With October looming and the scent of fall in the air, we are often busy scrambling to wrap up projects that we’d prefer not to do in the rain. The rain, however, goes hand in hand with many fall garden tasks; from loosening weeds in the soil to providing new transplants and fall plantings with a drink. And of course, the added benefit of washing the summer dust off vegetation.
This is a time of year when I am often helping people put their gardens to “bed”. Be it food, flowers or shrubs, there is a method to the madness of cleaning things up for the fall and winter season. When studying a landscaped space to make a plan of attack, I always try to think a step ahead, at the effects that my pruning, weeding, and thinning will have down the line.
First things first, I locate the perennials. Cutting back summer blooming perennial flowers like daylilies, crocosmia, and rudbeckia, will allow me to do a thorough cleanup and make garden beds easier to reign in. Some perennials often reseed and take over. This can be good if you want to form a colony or bad if they get out of control and take over established plantings. Cutting back seed heads before they drop and spread will save me weeding time in the spring. Many perennials can be dug up, divided, and re-planted at this time. A short handled digging fork is a great tool for this task, while a sharp knife can be used to cut through vegetation and thick roots.
Bi-Annuals like Foxglove (digitalis) and Lunaria (money plant) are a bit trickier. You may find vegetative starts of these popping up now while weeding away near a mother plant that has gone to seed. Nurse them along and they will flower next year, or dig them up and move them to a desired location. These will be a tender transplant, keep a close eye out and make sure that they get adequate water until established.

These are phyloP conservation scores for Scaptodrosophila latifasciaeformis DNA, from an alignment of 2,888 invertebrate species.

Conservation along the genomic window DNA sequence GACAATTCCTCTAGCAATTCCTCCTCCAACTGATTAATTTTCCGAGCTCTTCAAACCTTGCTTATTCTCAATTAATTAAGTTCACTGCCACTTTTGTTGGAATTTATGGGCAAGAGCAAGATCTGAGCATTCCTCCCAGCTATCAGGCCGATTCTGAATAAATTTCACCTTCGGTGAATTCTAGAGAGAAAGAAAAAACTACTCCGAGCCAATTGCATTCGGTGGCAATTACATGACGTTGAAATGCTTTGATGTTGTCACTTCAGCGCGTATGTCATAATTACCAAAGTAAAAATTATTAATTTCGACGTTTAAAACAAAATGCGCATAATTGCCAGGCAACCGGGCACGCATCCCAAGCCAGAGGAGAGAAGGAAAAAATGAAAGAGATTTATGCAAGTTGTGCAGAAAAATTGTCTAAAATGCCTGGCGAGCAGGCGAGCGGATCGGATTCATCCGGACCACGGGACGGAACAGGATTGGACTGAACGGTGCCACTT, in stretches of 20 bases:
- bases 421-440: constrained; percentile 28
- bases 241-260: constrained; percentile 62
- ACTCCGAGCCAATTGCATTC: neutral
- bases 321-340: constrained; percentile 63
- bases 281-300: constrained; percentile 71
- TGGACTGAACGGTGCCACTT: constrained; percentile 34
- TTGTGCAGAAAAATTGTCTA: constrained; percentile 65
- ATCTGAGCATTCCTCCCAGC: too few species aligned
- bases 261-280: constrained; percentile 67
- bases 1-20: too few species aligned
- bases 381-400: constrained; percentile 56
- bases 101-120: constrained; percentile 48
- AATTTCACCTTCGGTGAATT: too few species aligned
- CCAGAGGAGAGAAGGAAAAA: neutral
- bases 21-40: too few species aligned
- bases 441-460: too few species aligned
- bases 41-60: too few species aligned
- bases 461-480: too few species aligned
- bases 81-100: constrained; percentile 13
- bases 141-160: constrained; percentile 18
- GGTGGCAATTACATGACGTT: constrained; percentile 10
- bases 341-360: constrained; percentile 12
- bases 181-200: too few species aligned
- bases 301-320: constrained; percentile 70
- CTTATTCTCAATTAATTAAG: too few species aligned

Annuals will also reseed. Sunflowers, cosmos, and alyssum have all been known to volunteer in the following years. Once they no longer look good enough to leave standing in the rain, sprinkle their seeds where you would like to see them pop up next year!
Ornamental shrubs in the landscape can benefit from a little care now to prep them for a possible harsh or snowy winter. Evergreens can be lightly shaken to get any “brown“ out. Natural dieback of needles can get caught up in branches throughout the dry summer months. I like using my hand rake or electric blower to get the buildup out. Look for any broken or damaged branches, ones that might be blocking a heating or cooling unit, or the numbers on your home. Evergreens can sometimes be a slug or snail hotel, it’s a good time to get them where they sleep.
Most deciduous shrubs and trees get pruned in mid to late winter. Now is a good time to reign in any wayward branches that might be broken or in a hazards way. Keep in mind as you do this, a later pruning can address crossing branches and height control.
A thorough cleanup now is an important step in preventing the spread of disease and overall plant health. Once the cutting back is done, weeds are pulled, and general cleanup is finished, I tuck in the beds with compost or mulch. A compost if I need to sweeten the soil, or mulch for protecting plant roots for winter. Lane Forest Products has a great selection of both for all types of plant needs.
This article was written by Oregon landscaper Heidi Branchesi of Heidi’s Timely Gardening Tips. Read more of Heidi’s Gardening Tips in our Expert Advice section.